Hand luggage checklist – children on board

When families travel, many things must be packed, especially when flying. To make sure you don’t forget anything for your little ones in your hand luggage, we have put together a checklist and packing list for you.

Photo by Paul Hanaoka on Unsplash

Photo by Paul Hanaoka on Unsplash

Travel documents:

  • Booking code of the e-ticket or flight ticket: This is of course needed for everyone. Even if you book online, it is advisable to take a printout of the e-ticket with you. Some countries want to see a return or onward ticket when you enter the country. You will need the six-digit booking code.
  • Passports: Please make sure that the passports are valid for everyone, including babies and small children.
  • Visa: A valid visa for all travelers and countries you plan to visit.
  • Travel authorization: This is required if only one parent is traveling.
  • Vaccination certificates: All U-examinations and vaccinations should be up to date.
  • Maternity certificate and fitness to fly: Pregnant women must carry the maternity certificate in their hand luggage as proof of the current weeks of pregnancy (important e.g. when traveling to the USA). Some airlines no longer accept pregnant women after one week of pregnancy without a medical certificate (Ryanair requires this certificate from the 28th week of pregnancy).
  • Health insurance card, travel health insurance abroad, and proof of travel interruption insurance
  • Means of payment: Before departure, get some cash in the local currency for the bus or taxi (money exchange at the airport is usually expensive). Traveler’s cheques are cheap and safe. With the right credit card, you can pay conveniently in most holiday countries and withdraw cash cheaply. If you have several, take at least two different ones. Also, don’t forget your EC card (Giro or Maestro card) in your baggage.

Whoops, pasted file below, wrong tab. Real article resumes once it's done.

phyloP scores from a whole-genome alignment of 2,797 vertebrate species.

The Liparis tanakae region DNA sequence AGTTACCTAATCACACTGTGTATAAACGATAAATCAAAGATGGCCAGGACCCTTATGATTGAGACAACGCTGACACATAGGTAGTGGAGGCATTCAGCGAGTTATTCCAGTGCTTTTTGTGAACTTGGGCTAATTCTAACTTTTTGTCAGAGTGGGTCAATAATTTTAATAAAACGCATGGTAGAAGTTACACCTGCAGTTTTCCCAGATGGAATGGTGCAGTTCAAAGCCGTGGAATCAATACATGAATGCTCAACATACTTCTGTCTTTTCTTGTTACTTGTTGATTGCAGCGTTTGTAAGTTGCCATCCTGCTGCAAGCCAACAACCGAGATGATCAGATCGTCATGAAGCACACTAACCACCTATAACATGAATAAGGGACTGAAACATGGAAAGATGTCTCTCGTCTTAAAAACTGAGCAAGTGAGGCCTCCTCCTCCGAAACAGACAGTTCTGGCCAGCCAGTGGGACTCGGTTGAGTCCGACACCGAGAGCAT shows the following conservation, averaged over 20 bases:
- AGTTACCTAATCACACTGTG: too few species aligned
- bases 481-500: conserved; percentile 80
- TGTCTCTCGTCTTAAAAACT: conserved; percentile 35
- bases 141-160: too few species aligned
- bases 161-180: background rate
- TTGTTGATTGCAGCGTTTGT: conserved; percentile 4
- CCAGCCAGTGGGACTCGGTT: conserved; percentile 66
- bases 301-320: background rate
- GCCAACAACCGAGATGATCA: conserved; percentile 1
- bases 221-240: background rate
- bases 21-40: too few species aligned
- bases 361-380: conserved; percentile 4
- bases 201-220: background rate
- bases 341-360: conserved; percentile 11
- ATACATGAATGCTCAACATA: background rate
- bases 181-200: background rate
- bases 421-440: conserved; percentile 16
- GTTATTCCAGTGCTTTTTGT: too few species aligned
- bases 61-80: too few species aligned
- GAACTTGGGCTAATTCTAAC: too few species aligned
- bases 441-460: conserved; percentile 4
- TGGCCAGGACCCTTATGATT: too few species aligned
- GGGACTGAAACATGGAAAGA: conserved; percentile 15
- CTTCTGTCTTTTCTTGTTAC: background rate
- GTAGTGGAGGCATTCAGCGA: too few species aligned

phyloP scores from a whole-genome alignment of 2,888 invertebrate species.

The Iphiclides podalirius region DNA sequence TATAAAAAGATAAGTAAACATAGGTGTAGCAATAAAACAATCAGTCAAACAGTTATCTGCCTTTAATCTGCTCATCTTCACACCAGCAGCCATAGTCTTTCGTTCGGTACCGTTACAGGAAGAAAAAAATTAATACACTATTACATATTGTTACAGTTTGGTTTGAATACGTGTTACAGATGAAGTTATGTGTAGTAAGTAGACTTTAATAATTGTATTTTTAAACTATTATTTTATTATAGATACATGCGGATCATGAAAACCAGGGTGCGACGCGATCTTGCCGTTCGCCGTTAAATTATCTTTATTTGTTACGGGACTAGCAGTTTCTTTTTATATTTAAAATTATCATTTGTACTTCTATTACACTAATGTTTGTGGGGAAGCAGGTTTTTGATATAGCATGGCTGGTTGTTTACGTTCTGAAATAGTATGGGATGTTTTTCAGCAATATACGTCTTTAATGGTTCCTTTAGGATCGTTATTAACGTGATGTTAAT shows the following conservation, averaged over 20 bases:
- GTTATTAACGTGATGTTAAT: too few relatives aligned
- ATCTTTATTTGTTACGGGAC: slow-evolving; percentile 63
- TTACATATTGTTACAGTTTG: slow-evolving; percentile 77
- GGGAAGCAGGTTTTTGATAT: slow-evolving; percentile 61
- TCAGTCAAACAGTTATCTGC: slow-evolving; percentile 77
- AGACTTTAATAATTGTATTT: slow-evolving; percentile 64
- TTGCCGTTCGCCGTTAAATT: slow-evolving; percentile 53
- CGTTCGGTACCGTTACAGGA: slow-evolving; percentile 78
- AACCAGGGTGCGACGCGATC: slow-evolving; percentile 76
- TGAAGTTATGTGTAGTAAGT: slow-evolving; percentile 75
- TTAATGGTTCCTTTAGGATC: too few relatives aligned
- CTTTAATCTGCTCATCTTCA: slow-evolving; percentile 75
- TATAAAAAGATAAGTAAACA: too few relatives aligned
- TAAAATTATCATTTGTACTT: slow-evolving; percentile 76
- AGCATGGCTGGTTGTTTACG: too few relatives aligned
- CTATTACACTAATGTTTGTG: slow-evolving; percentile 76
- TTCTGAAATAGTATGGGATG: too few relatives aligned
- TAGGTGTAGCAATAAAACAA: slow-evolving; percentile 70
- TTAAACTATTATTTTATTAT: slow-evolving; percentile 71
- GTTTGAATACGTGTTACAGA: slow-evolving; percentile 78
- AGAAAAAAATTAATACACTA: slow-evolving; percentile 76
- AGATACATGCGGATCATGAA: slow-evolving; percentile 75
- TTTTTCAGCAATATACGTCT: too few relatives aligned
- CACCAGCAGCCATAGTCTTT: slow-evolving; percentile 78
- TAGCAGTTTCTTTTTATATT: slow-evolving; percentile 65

• Reservation confirmation of flight special services: A computer printout or written confirmation from the travel agency confirming the booking of special services such as seat reservations, ordering children’s menus, booking a baby bassinet, and registering or confirming the use of a child car seat in the passenger cabin can be very helpful if there is any uncertainty at the counter or on the plane.
  • Hotel vouchers, car rental vouchers, holiday home rental contract: To avoid any problems on arrival, you should have the above vouchers to hand. Addresses, contact numbers, and directions to the holiday destination are also important.
  • Driving license, international driving license if necessary: If you rent a car abroad, you must often have an international driving license in addition to a valid German driving license.

Food and drink:

  • Bibs and spoons
  • Thermos flask with already warmed porridge
  • Water bottle: filled or unfilled, depending on how accommodating the staff at the security checkpoint are. Tip: If you are not allowed to keep water bottles, either drinks them up or ask to take them with you empty. Then simply have them refilled with water on the plane (it’s easier for children than drinking from unstable plastic cups).
  • Enough baby food for the flight: Many airlines advertise that they have jars and nappies for their little guests. Don’t rely on this! If it comes down to it and there is no baby food on board (which has happened), you will look old. Stock up on your favorite jars and the milk powder you are familiar with before the flight.
  • Nibbles and fruit to fortify older children and pregnant women: Airplane meals, including children’s menus, are not for everyone. Be prepared and pack enough biscuits, cereal bars, and other filling nibbles to get you through the flight without airplane food in an emergency.


  • Toothbrushes, children’s toothbrushes, brush, comb, deodorant
  • Handkerchiefs
  • Wet wipes
  • Disposable nappy changing pads
  • Nappies: enough nappies for the flight and any unexpected longer waiting times
  • Wound cream
  • Disinfectant: for the very careful, disinfecting armrests and folding tables